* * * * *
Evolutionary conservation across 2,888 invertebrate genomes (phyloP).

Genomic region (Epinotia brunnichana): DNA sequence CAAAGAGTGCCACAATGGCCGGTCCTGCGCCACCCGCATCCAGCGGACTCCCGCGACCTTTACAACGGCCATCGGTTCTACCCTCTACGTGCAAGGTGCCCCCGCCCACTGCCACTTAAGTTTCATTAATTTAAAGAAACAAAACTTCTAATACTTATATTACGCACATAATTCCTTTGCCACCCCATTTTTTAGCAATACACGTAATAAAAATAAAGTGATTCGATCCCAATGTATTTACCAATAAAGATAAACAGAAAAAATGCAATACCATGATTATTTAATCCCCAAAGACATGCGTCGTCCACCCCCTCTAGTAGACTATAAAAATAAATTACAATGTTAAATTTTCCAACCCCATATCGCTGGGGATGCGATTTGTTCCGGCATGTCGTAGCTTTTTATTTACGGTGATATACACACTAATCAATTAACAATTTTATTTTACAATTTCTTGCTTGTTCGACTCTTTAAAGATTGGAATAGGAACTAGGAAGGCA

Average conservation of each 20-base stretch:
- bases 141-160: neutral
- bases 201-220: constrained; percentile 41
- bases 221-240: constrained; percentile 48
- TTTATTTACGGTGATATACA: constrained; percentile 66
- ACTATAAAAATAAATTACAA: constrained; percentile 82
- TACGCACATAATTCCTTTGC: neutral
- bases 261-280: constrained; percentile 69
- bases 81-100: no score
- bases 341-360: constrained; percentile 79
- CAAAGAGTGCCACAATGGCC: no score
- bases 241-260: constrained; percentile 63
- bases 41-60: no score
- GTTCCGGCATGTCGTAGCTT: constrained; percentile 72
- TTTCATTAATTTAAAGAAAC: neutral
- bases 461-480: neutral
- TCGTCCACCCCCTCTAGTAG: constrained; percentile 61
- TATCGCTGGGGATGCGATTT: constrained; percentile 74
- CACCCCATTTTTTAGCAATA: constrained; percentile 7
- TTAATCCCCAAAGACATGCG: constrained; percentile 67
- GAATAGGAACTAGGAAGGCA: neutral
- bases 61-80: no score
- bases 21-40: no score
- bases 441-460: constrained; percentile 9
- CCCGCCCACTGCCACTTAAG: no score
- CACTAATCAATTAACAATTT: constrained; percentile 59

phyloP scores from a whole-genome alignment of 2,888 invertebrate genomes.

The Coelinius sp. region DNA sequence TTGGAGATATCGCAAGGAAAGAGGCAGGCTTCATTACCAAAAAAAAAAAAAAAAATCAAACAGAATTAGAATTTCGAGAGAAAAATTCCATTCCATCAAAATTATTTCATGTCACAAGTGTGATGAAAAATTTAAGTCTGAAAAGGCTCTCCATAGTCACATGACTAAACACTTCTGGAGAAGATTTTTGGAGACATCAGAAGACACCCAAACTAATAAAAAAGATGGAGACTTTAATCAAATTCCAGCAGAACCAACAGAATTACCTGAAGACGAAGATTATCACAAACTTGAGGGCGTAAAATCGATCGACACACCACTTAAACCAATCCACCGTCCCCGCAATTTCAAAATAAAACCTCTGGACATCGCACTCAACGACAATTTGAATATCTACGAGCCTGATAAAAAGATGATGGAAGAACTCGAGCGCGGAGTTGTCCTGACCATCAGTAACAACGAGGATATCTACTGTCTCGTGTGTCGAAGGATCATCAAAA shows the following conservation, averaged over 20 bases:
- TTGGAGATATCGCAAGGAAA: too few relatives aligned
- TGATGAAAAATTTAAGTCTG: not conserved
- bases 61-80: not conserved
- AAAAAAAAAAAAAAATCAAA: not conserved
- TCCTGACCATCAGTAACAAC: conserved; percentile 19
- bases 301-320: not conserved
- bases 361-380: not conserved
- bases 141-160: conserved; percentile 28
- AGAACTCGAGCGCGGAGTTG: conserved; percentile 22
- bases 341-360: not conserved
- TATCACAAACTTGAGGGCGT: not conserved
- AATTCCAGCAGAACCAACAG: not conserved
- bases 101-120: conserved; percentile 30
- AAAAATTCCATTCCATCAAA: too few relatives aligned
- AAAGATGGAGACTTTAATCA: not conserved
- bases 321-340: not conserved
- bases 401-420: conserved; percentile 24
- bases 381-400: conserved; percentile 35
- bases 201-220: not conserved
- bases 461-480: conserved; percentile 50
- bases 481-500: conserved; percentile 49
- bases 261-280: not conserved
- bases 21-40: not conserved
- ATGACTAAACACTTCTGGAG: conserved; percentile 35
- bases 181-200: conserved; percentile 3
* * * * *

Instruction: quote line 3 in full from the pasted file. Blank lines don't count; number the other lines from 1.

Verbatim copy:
Average conservation of each 20-base stretch: